Teaching inside the bubble

Every so often situations in the classroom pause me to despair at the future of the world.

We have just started a new book, the stunning Fish by LS Matthews.

It’s a small book that packs a real punch.

A story of a child of aid workers forced to flee a land due to war and environmental disaster. Over the course of the book we never learn the location of the child, the year of the conflict or even his or her gender.

It is the story of every child forced from their home.

As we began the story, a mention was made of other members of the village fleeing to a refugee camp in another country.

I gave the children a chance to pause and reflect on what a refugee might be.

We looked at what we knew of the story so far – a drought, a flood, a war. No food, no safe water and the kids tried to make connections.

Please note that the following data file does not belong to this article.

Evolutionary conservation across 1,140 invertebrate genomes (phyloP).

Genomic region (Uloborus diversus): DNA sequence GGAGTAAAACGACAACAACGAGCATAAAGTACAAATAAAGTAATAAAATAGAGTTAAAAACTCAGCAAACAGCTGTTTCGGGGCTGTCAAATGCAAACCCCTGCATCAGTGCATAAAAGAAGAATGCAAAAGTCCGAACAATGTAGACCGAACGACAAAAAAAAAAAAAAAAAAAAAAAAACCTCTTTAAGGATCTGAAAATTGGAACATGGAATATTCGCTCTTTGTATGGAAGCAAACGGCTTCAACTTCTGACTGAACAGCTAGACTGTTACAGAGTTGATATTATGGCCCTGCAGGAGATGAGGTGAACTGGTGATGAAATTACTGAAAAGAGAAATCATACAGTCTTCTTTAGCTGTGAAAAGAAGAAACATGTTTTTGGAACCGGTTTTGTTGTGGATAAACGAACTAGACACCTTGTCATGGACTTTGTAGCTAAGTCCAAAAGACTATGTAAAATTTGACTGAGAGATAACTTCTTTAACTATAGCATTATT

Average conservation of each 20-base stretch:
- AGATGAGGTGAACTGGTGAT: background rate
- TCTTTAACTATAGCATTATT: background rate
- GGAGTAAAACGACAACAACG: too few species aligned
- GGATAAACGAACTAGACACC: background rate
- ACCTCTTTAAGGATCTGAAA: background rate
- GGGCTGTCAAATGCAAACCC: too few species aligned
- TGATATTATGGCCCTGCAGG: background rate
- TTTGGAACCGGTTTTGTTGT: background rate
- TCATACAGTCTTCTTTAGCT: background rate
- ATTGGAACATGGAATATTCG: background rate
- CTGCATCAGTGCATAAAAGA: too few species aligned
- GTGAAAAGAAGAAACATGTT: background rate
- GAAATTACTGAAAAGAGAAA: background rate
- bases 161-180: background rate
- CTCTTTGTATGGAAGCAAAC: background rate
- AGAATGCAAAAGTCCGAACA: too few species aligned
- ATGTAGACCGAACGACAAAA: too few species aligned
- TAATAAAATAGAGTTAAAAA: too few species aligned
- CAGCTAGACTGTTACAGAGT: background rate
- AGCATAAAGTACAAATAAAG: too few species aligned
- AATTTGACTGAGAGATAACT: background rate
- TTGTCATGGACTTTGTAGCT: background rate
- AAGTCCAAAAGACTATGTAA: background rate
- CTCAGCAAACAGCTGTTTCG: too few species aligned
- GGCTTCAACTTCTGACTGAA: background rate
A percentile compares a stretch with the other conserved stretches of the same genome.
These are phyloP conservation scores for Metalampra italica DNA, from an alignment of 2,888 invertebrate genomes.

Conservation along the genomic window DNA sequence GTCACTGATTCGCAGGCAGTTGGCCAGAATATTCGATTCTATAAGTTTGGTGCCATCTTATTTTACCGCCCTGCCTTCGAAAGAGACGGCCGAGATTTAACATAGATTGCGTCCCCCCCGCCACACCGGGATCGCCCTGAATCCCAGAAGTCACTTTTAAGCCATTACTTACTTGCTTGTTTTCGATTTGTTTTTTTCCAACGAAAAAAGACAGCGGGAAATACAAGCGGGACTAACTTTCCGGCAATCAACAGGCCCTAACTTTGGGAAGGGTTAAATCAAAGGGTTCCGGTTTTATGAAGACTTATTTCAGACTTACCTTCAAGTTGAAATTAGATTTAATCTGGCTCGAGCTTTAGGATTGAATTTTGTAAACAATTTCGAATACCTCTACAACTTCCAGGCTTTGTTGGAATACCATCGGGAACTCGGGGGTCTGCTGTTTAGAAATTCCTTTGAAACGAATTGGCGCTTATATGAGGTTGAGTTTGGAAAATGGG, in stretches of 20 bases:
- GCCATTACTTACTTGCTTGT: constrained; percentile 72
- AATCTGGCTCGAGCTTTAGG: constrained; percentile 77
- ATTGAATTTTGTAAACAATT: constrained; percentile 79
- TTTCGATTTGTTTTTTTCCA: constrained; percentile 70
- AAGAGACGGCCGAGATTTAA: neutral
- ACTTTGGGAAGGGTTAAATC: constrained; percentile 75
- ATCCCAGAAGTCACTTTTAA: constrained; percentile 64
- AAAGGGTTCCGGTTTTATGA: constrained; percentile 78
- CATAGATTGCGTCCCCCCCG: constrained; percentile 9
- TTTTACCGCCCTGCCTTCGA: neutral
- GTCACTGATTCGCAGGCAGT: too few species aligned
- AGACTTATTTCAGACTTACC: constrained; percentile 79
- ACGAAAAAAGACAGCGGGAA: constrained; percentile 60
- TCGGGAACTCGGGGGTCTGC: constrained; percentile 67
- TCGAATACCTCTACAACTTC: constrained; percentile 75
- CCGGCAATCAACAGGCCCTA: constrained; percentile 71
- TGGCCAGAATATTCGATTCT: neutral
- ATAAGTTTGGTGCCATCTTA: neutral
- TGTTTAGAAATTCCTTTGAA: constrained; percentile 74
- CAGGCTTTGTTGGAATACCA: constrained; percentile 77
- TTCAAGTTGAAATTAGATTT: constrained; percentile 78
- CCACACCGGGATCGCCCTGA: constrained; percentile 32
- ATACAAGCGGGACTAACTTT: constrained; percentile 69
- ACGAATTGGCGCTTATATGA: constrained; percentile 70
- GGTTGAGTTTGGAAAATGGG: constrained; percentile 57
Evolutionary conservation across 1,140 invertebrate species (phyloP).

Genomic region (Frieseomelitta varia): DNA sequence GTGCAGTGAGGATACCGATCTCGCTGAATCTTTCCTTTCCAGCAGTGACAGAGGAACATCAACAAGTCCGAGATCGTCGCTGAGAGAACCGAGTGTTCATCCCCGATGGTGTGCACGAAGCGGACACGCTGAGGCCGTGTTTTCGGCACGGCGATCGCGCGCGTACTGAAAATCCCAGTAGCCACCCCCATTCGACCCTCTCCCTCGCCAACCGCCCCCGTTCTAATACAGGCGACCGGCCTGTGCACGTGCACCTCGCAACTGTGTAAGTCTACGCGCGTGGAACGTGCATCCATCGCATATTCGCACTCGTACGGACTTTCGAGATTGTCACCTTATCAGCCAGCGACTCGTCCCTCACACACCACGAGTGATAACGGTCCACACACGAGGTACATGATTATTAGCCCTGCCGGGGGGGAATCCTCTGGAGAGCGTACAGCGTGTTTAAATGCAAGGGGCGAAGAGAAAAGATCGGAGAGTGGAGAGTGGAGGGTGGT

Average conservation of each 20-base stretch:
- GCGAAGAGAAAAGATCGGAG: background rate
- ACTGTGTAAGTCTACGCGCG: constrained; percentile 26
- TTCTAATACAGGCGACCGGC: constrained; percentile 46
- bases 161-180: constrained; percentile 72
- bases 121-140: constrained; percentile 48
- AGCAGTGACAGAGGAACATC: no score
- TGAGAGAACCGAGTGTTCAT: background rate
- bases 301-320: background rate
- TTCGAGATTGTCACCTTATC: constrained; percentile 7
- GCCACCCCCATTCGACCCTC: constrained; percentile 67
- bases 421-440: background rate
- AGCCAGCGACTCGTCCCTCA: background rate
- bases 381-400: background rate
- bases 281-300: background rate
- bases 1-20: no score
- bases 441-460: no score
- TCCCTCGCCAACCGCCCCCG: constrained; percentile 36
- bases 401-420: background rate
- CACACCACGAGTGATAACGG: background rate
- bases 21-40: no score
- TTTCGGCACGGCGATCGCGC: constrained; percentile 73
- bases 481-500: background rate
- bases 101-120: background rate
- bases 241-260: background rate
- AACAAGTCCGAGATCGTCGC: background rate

Yet not one child in my class was able to infer what a refugee was.

A few knew there were refugee camps.

This is at a time where Europe is struggling to cope with the influx of people from conflicts beyond its borders is major news.

As our sources of information become more abundant it can be so easy to live in our own little bubbles. To not click on links to the gloomy parts of the world, to keep children shielded from distressing images.

I did a quick survey. Most of the children in my class do not watch the news, a small handful have newspapers in their houses.

In a few years, the kids will be voters, business leaders, consumers and decision makers. Yet here I am just as much to blame keeping in the bubble – sticking to units planned months or even years in advance.

Schedules, expectations etc.

I don’t know how to fix this problem.

But I do know I can keep reading that book and provoking curiosity.

“How do people escape wars Ms Stephanie?”

“Lets read a bit more of the story and find out…”

 

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